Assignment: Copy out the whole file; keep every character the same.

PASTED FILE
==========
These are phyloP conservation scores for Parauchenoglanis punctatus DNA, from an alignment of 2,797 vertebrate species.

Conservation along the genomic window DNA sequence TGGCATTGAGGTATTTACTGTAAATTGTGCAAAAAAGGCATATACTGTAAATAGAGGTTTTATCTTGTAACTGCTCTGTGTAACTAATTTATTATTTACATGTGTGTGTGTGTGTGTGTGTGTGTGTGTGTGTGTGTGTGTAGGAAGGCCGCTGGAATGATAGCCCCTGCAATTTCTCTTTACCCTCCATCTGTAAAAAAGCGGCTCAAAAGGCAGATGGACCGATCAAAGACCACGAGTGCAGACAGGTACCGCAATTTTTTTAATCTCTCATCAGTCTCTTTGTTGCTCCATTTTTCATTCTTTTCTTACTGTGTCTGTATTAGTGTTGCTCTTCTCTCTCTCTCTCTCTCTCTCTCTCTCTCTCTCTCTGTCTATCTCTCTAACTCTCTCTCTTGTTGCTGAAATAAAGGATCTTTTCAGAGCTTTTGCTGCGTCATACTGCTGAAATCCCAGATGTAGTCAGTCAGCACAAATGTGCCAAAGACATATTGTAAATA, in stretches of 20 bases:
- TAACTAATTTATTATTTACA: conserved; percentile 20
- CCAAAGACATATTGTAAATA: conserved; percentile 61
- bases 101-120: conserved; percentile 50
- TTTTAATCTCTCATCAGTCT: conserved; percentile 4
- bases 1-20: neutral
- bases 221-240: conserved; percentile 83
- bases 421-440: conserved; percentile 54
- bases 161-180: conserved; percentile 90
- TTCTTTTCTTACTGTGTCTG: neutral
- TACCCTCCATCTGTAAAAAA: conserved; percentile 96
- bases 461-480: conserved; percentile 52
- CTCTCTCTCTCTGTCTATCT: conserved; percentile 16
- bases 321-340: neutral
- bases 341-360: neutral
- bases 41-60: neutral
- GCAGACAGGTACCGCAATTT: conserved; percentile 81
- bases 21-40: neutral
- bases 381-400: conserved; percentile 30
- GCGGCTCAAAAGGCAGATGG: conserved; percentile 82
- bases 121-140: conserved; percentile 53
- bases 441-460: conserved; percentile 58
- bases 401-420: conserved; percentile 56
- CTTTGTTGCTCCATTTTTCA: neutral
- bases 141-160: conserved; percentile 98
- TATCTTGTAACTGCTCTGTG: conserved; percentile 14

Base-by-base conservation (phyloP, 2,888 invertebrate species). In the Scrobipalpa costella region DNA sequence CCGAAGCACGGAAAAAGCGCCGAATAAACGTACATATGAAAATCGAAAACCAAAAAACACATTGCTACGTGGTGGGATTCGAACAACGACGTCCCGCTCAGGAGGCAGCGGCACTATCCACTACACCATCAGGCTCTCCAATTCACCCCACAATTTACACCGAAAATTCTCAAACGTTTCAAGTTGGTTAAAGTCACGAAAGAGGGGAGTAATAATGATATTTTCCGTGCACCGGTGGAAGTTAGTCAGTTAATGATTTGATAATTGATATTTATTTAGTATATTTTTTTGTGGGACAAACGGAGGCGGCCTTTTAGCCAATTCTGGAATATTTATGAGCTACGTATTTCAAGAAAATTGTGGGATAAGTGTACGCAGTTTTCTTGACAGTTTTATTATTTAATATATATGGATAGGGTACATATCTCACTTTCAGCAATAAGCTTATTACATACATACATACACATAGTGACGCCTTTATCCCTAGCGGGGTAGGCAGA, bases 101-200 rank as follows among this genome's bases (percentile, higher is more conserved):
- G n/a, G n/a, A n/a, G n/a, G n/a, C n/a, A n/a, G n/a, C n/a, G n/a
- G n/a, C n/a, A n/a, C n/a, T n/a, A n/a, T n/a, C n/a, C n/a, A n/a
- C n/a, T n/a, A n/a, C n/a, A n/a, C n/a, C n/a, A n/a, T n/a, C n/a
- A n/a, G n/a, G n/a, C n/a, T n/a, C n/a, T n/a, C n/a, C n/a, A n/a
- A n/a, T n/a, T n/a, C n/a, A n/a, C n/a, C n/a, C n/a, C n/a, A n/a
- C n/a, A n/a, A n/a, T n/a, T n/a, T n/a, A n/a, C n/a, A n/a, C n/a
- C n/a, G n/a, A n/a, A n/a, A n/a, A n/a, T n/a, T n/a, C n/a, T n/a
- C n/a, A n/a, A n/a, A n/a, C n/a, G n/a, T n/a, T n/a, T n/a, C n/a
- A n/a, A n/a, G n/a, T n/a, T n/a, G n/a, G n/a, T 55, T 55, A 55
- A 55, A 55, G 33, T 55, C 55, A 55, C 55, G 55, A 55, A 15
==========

These are phyloP conservation scores for Parauchenoglanis punctatus DNA, from an alignment of 2,797 vertebrate species.

Conservation along the genomic window DNA sequence TGGCATTGAGGTATTTACTGTAAATTGTGCAAAAAAGGCATATACTGTAAATAGAGGTTTTATCTTGTAACTGCTCTGTGTAACTAATTTATTATTTACATGTGTGTGTGTGTGTGTGTGTGTGTGTGTGTGTGTGTGTGTAGGAAGGCCGCTGGAATGATAGCCCCTGCAATTTCTCTTTACCCTCCATCTGTAAAAAAGCGGCTCAAAAGGCAGATGGACCGATCAAAGACCACGAGTGCAGACAGGTACCGCAATTTTTTTAATCTCTCATCAGTCTCTTTGTTGCTCCATTTTTCATTCTTTTCTTACTGTGTCTGTATTAGTGTTGCTCTTCTCTCTCTCTCTCTCTCTCTCTCTCTCTCTCTCTCTGTCTATCTCTCTAACTCTCTCTCTTGTTGCTGAAATAAAGGATCTTTTCAGAGCTTTTGCTGCGTCATACTGCTGAAATCCCAGATGTAGTCAGTCAGCACAAATGTGCCAAAGACATATTGTAAATA, in stretches of 20 bases:
- TAACTAATTTATTATTTACA: conserved; percentile 20
- CCAAAGACATATTGTAAATA: conserved; percentile 61
- bases 101-120: conserved; percentile 50
- TTTTAATCTCTCATCAGTCT: conserved; percentile 4
- bases 1-20: neutral
- bases 221-240: conserved; percentile 83
- bases 421-440: conserved; percentile 54
- bases 161-180: conserved; percentile 90
- TTCTTTTCTTACTGTGTCTG: neutral
- TACCCTCCATCTGTAAAAAA: conserved; percentile 96
- bases 461-480: conserved; percentile 52
- CTCTCTCTCTCTGTCTATCT: conserved; percentile 16
- bases 321-340: neutral
- bases 341-360: neutral
- bases 41-60: neutral
- GCAGACAGGTACCGCAATTT: conserved; percentile 81
- bases 21-40: neutral
- bases 381-400: conserved; percentile 30
- GCGGCTCAAAAGGCAGATGG: conserved; percentile 82
- bases 121-140: conserved; percentile 53
- bases 441-460: conserved; percentile 58
- bases 401-420: conserved; percentile 56
- CTTTGTTGCTCCATTTTTCA: neutral
- bases 141-160: conserved; percentile 98
- TATCTTGTAACTGCTCTGTG: conserved; percentile 14

Base-by-base conservation (phyloP, 2,888 invertebrate species). In the Scrobipalpa costella region DNA sequence CCGAAGCACGGAAAAAGCGCCGAATAAACGTACATATGAAAATCGAAAACCAAAAAACACATTGCTACGTGGTGGGATTCGAACAACGACGTCCCGCTCAGGAGGCAGCGGCACTATCCACTACACCATCAGGCTCTCCAATTCACCCCACAATTTACACCGAAAATTCTCAAACGTTTCAAGTTGGTTAAAGTCACGAAAGAGGGGAGTAATAATGATATTTTCCGTGCACCGGTGGAAGTTAGTCAGTTAATGATTTGATAATTGATATTTATTTAGTATATTTTTTTGTGGGACAAACGGAGGCGGCCTTTTAGCCAATTCTGGAATATTTATGAGCTACGTATTTCAAGAAAATTGTGGGATAAGTGTACGCAGTTTTCTTGACAGTTTTATTATTTAATATATATGGATAGGGTACATATCTCACTTTCAGCAATAAGCTTATTACATACATACATACACATAGTGACGCCTTTATCCCTAGCGGGGTAGGCAGA, bases 101-200 rank as follows among this genome's bases (percentile, higher is more conserved):
- G n/a, G n/a, A n/a, G n/a, G n/a, C n/a, A n/a, G n/a, C n/a, G n/a
- G n/a, C n/a, A n/a, C n/a, T n/a, A n/a, T n/a, C n/a, C n/a, A n/a
- C n/a, T n/a, A n/a, C n/a, A n/a, C n/a, C n/a, A n/a, T n/a, C n/a
- A n/a, G n/a, G n/a, C n/a, T n/a, C n/a, T n/a, C n/a, C n/a, A n/a
- A n/a, T n/a, T n/a, C n/a, A n/a, C n/a, C n/a, C n/a, C n/a, A n/a
- C n/a, A n/a, A n/a, T n/a, T n/a, T n/a, A n/a, C n/a, A n/a, C n/a
- C n/a, G n/a, A n/a, A n/a, A n/a, A n/a, T n/a, T n/a, C n/a, T n/a
- C n/a, A n/a, A n/a, A n/a, C n/a, G n/a, T n/a, T n/a, T n/a, C n/a
- A n/a, A n/a, G n/a, T n/a, T n/a, G n/a, G n/a, T 55, T 55, A 55
- A 55, A 55, G 33, T 55, C 55, A 55, C 55, G 55, A 55, A 15